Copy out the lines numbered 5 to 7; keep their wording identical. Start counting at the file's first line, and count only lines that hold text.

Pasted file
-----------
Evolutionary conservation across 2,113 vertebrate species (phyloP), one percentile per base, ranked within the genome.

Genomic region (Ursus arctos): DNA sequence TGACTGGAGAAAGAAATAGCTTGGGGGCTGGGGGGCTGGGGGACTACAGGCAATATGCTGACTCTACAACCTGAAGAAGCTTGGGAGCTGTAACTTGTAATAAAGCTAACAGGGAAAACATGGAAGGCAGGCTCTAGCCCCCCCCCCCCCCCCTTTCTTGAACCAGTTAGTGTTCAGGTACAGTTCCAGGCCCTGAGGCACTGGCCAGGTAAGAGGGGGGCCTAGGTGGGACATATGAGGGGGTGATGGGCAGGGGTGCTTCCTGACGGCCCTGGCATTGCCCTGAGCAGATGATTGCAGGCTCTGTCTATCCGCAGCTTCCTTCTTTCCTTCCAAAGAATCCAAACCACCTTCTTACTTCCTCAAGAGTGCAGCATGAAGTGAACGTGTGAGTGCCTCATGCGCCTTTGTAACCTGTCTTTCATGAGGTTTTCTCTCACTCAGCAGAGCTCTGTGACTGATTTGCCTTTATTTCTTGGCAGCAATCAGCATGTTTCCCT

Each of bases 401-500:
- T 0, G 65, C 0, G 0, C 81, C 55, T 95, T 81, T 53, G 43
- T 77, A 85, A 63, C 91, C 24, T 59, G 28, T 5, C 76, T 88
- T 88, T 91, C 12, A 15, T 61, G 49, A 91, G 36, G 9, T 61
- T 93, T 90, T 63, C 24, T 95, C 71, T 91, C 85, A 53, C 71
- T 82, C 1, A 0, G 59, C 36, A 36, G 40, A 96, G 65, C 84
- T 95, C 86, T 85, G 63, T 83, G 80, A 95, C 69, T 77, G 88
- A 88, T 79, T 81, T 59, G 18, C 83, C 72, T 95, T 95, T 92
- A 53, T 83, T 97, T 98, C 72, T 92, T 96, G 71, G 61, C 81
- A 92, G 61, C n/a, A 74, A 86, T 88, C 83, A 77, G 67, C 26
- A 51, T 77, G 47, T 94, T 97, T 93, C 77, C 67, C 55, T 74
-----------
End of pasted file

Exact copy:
- T 77, A 85, A 63, C 91, C 24, T 59, G 28, T 5, C 76, T 88
- T 88, T 91, C 12, A 15, T 61, G 49, A 91, G 36, G 9, T 61
- T 93, T 90, T 63, C 24, T 95, C 71, T 91, C 85, A 53, C 71